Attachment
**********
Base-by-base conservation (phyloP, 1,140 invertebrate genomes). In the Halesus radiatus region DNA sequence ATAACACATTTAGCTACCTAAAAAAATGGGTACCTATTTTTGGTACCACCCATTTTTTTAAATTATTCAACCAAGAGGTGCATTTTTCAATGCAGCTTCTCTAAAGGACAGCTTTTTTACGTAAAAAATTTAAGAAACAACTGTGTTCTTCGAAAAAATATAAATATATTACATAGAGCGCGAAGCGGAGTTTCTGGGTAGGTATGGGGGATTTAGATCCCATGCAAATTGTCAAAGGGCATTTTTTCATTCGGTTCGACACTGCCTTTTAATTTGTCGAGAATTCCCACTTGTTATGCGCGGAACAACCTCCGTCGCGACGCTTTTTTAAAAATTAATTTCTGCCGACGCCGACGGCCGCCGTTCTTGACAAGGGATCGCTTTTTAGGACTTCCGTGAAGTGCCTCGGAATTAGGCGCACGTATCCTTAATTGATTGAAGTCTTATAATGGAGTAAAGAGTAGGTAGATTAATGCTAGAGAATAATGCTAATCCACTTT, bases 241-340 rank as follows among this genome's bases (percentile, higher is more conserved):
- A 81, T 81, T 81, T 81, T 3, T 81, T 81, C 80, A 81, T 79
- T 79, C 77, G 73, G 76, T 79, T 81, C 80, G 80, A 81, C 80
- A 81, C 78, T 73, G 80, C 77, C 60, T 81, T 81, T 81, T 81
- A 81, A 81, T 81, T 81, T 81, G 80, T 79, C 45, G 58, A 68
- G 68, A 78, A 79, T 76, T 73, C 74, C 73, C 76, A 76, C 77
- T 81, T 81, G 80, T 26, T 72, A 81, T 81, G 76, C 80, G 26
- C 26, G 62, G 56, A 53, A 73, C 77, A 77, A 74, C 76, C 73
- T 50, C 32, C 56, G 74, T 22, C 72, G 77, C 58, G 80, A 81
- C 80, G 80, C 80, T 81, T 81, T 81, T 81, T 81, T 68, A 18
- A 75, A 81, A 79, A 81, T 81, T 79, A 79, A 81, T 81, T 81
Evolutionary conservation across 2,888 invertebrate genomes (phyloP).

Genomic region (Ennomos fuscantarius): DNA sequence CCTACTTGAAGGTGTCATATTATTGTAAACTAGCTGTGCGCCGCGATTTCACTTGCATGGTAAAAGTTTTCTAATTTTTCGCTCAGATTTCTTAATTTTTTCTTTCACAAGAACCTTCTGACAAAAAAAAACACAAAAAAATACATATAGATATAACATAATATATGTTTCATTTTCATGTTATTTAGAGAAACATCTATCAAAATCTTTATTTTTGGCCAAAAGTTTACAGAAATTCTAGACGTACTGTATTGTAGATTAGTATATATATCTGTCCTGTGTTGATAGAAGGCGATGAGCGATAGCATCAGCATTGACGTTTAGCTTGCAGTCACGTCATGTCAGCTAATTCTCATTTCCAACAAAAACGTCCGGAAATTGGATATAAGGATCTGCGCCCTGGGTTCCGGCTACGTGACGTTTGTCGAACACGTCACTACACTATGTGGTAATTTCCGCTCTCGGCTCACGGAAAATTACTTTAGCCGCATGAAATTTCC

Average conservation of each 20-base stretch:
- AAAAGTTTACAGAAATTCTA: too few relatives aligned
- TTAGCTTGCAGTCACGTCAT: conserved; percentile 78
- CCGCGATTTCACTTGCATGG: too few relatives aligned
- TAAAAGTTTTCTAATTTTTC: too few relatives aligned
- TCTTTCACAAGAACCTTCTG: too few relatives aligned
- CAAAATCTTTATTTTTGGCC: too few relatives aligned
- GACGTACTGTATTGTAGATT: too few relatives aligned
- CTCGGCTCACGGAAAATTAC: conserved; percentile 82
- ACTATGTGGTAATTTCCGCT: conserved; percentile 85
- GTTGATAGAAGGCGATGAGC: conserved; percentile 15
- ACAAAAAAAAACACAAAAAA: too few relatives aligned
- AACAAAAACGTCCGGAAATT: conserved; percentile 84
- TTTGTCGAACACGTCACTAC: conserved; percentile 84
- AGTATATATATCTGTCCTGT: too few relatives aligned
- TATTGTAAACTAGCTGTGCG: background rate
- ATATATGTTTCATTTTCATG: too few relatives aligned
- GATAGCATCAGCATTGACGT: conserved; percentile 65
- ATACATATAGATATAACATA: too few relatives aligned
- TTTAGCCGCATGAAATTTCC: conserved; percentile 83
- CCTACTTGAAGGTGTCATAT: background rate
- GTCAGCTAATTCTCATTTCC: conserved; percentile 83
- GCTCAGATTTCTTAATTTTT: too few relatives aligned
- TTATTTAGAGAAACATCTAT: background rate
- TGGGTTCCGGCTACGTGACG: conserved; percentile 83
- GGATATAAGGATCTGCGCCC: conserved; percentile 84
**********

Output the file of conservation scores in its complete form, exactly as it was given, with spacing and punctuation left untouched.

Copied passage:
Base-by-base conservation (phyloP, 1,140 invertebrate genomes). In the Halesus radiatus region DNA sequence ATAACACATTTAGCTACCTAAAAAAATGGGTACCTATTTTTGGTACCACCCATTTTTTTAAATTATTCAACCAAGAGGTGCATTTTTCAATGCAGCTTCTCTAAAGGACAGCTTTTTTACGTAAAAAATTTAAGAAACAACTGTGTTCTTCGAAAAAATATAAATATATTACATAGAGCGCGAAGCGGAGTTTCTGGGTAGGTATGGGGGATTTAGATCCCATGCAAATTGTCAAAGGGCATTTTTTCATTCGGTTCGACACTGCCTTTTAATTTGTCGAGAATTCCCACTTGTTATGCGCGGAACAACCTCCGTCGCGACGCTTTTTTAAAAATTAATTTCTGCCGACGCCGACGGCCGCCGTTCTTGACAAGGGATCGCTTTTTAGGACTTCCGTGAAGTGCCTCGGAATTAGGCGCACGTATCCTTAATTGATTGAAGTCTTATAATGGAGTAAAGAGTAGGTAGATTAATGCTAGAGAATAATGCTAATCCACTTT, bases 241-340 rank as follows among this genome's bases (percentile, higher is more conserved):
- A 81, T 81, T 81, T 81, T 3, T 81, T 81, C 80, A 81, T 79
- T 79, C 77, G 73, G 76, T 79, T 81, C 80, G 80, A 81, C 80
- A 81, C 78, T 73, G 80, C 77, C 60, T 81, T 81, T 81, T 81
- A 81, A 81, T 81, T 81, T 81, G 80, T 79, C 45, G 58, A 68
- G 68, A 78, A 79, T 76, T 73, C 74, C 73, C 76, A 76, C 77
- T 81, T 81, G 80, T 26, T 72, A 81, T 81, G 76, C 80, G 26
- C 26, G 62, G 56, A 53, A 73, C 77, A 77, A 74, C 76, C 73
- T 50, C 32, C 56, G 74, T 22, C 72, G 77, C 58, G 80, A 81
- C 80, G 80, C 80, T 81, T 81, T 81, T 81, T 81, T 68, A 18
- A 75, A 81, A 79, A 81, T 81, T 79, A 79, A 81, T 81, T 81
Evolutionary conservation across 2,888 invertebrate genomes (phyloP).

Genomic region (Ennomos fuscantarius): DNA sequence CCTACTTGAAGGTGTCATATTATTGTAAACTAGCTGTGCGCCGCGATTTCACTTGCATGGTAAAAGTTTTCTAATTTTTCGCTCAGATTTCTTAATTTTTTCTTTCACAAGAACCTTCTGACAAAAAAAAACACAAAAAAATACATATAGATATAACATAATATATGTTTCATTTTCATGTTATTTAGAGAAACATCTATCAAAATCTTTATTTTTGGCCAAAAGTTTACAGAAATTCTAGACGTACTGTATTGTAGATTAGTATATATATCTGTCCTGTGTTGATAGAAGGCGATGAGCGATAGCATCAGCATTGACGTTTAGCTTGCAGTCACGTCATGTCAGCTAATTCTCATTTCCAACAAAAACGTCCGGAAATTGGATATAAGGATCTGCGCCCTGGGTTCCGGCTACGTGACGTTTGTCGAACACGTCACTACACTATGTGGTAATTTCCGCTCTCGGCTCACGGAAAATTACTTTAGCCGCATGAAATTTCC

Average conservation of each 20-base stretch:
- AAAAGTTTACAGAAATTCTA: too few relatives aligned
- TTAGCTTGCAGTCACGTCAT: conserved; percentile 78
- CCGCGATTTCACTTGCATGG: too few relatives aligned
- TAAAAGTTTTCTAATTTTTC: too few relatives aligned
- TCTTTCACAAGAACCTTCTG: too few relatives aligned
- CAAAATCTTTATTTTTGGCC: too few relatives aligned
- GACGTACTGTATTGTAGATT: too few relatives aligned
- CTCGGCTCACGGAAAATTAC: conserved; percentile 82
- ACTATGTGGTAATTTCCGCT: conserved; percentile 85
- GTTGATAGAAGGCGATGAGC: conserved; percentile 15
- ACAAAAAAAAACACAAAAAA: too few relatives aligned
- AACAAAAACGTCCGGAAATT: conserved; percentile 84
- TTTGTCGAACACGTCACTAC: conserved; percentile 84
- AGTATATATATCTGTCCTGT: too few relatives aligned
- TATTGTAAACTAGCTGTGCG: background rate
- ATATATGTTTCATTTTCATG: too few relatives aligned
- GATAGCATCAGCATTGACGT: conserved; percentile 65
- ATACATATAGATATAACATA: too few relatives aligned
- TTTAGCCGCATGAAATTTCC: conserved; percentile 83
- CCTACTTGAAGGTGTCATAT: background rate
- GTCAGCTAATTCTCATTTCC: conserved; percentile 83
- GCTCAGATTTCTTAATTTTT: too few relatives aligned
- TTATTTAGAGAAACATCTAT: background rate
- TGGGTTCCGGCTACGTGACG: conserved; percentile 83
- GGATATAAGGATCTGCGCCC: conserved; percentile 84